It doesn't have to be all fun and games, of course. The Totem is a plausible “finisher” in a land destruction deck. Activated in the wake of an Armageddon, you can steal the best creature on the board and remain confident of its supremacy for several turns.
I think the Totem will be more popular in restricted targeting formats (e.g. The Hunt, or my own “octant” format), since the first player with the totem may not be able to switch for the most powerful creature on the board – but she may just be able to encourage someone else who can. Sending the Totem off to an octant where it can really wreak havoc would seem to add a nice element to that format.
Another potential use for Totem will be in team play. It may seem strange at first to think that you would steal something from a teammate. But how about this scenario: in two-headed giant, you are more than secure while your teammate is getting pounded. He's mana-flooded. You play the Totem and activate it to steal…a land of his. In return, he activates the Totem and gets one of your best blockers. You repeat as necessary, until your forces are balanced and you can use your mana for more aggressive pursuits. I wouldn't call this a first-tier strategy; but it's a boutique trick and can help smooth out the differences between two unequal decks.
Rules note: you cannot activate the Totem, sacrifice it, and then expect to get the other permanent. Both permanents have to be in play for the exchange to take place.
Countermeasures and countercountermeasures: I'm not sure the Totem is built for countermeasures (or countercountermeasures) beyond the obvious strategies: artifact destruction, or just using it yourself. Good play habits – by which I mean keeping as much mana as possible open until the end of your last opponent's turn – should help you stay ahead in the “Ava-race”.
Animal elements for Avarice Totem:
Overall (weighted average): 3.98
Sample non-creature artifacts: Howling Mine (4.16), Jinxed Idol (3.87)
Vedalken Orrery. How many of us have thought to ourselves, “Golly, I wish I could play this really cool sorcery at instant speed? Oh, well, it's all for the best – if Wizards gave me a card that let players do that…well, that would be insane!”
Because of the potential interactions far into the future (see short discussion of imprint above), I'm more ambivalent about this card than any other card on the list, or perhaps even the set. That said, there's no denying this thing can be a powerhouse in many formats, including multiplayer. It's not symmetrical, it makes many other cards in your deck better, and it's not even terribly expensive.
While obvious choices for the Orrery include Upheaval, Mind Twist, and the mighty Balance, I might suggest some finesse in your deck as well. How about alternate play cost spells like Cave-In and Massacre? (Or if your Orrery is the target of a Shatter, sack your Summoner's Egg to Mind Swords at instant speed, to bring in a Leonin Abunas!)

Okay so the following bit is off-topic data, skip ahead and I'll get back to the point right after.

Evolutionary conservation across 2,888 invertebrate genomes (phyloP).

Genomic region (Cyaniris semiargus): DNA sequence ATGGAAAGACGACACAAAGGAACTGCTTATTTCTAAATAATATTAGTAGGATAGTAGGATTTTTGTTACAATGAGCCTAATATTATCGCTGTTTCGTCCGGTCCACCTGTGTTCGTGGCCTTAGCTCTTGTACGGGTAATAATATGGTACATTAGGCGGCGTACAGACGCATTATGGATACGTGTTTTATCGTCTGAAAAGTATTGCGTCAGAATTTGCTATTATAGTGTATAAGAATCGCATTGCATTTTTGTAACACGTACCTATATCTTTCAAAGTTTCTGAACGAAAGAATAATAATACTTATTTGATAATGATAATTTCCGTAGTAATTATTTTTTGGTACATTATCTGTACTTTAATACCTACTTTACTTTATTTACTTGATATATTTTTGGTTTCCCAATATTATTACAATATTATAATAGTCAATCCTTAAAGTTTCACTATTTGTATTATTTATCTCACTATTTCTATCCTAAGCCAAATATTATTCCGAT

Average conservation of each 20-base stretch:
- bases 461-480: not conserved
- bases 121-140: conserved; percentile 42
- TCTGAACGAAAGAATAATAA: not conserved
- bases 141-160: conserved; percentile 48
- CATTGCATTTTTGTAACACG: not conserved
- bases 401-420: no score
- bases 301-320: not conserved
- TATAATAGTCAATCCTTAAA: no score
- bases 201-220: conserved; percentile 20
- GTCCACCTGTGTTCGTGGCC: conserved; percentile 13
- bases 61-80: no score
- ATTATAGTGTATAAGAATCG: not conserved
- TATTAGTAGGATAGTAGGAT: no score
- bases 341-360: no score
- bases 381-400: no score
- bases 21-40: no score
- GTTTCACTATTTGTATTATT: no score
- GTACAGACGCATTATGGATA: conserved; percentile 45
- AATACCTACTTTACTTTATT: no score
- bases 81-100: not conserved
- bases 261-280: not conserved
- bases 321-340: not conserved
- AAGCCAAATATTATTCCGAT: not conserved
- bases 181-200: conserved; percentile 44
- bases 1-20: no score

Rules Note: If you bring a Portcullis into play at instant speed in response to someone playing Mystic Snake which was in response to you playing Balance at instant speed which was in response to someone playing Humility…well, then, I hate you all.
Countermeasures and countercountermeasures: The best countermeasure against an “enhancer” card like this is not to focus attention on the Orrery (though by all means, tag it if it's easy), but rather on the cards that form the actual path to victory for the deck. For all of its elegance, Orrery cannot win the game by itself. This generally means you'll be gunning for the creatures and sorceries and whatever else would beat you in a deck without Orrery. Taking this worldview, you're actually treating the Orreries as “dead cards” for your opponent.
If you control the Orrery and want to see it work at maximum effectiveness, you also need to rethink the game a bit. Remember that (short of March of the Machines or similar effect) Vedalken Orrery will never win you the game. Some other card(s) will. So play the Orrery fearlessly – use it as bait for Counterspells, if you have to. See it as an accelerant, rather than the flame. A really, really good accelerant.
Animal elements for Vedalken Orrery:
Overall (weighted average): 4.20
Sample non-creature artifacts: Portcullis (4.24), Nevinyrral's Disk (4.19)
An orrery, by the way, is a lovely image for this sort of card. This is a nice example of an artifact with real mystique. If you don't know what an “orrery” is, ask Vin Diesel.
So Which Is The Best?
As I suggested earlier in the article (and have said in past articles), picking a single card as “best in multiplayer” is an even more subjective exercise than picking the best card in the set from, say, a limited tournament perspective.
What your best bet is depends on what you crave. If you're after straight-out game-changing effects, you probably put Endless Whispers or Vedalken Orrery at the top. If you enjoy complex creature-based strategies, you're looking at Bringer of the Red Dawn or Summoner's Egg – or perhaps Whispers or Orrery, since they both impact creatures so heavily. If you're just in it for the fun, I'd recommend chasing down a few copies of Avarice Totem or Endless Whispers.
And me? Well, I see Endless Whispers on all three of those lists. That's my card of choice for the set – at least as Fifth Dawn rolls out. But I reserve the right to change my mind at least three or four times before all is said and done!
To close out, here's a thought or two for an Endless Whispers deck:
Also consider Equilibrium in there. Another way to go might be black and “creatureless” featuring Last Laugh, Mutilate, and Nuisance Engine. I'll leave the rest to readers' imaginations. Enjoy the Whispers, and all the other great multiplayer cards in Fifth Dawn!
Anthony cannot provide deck help, but really liked the orrery scene in Pitch Black.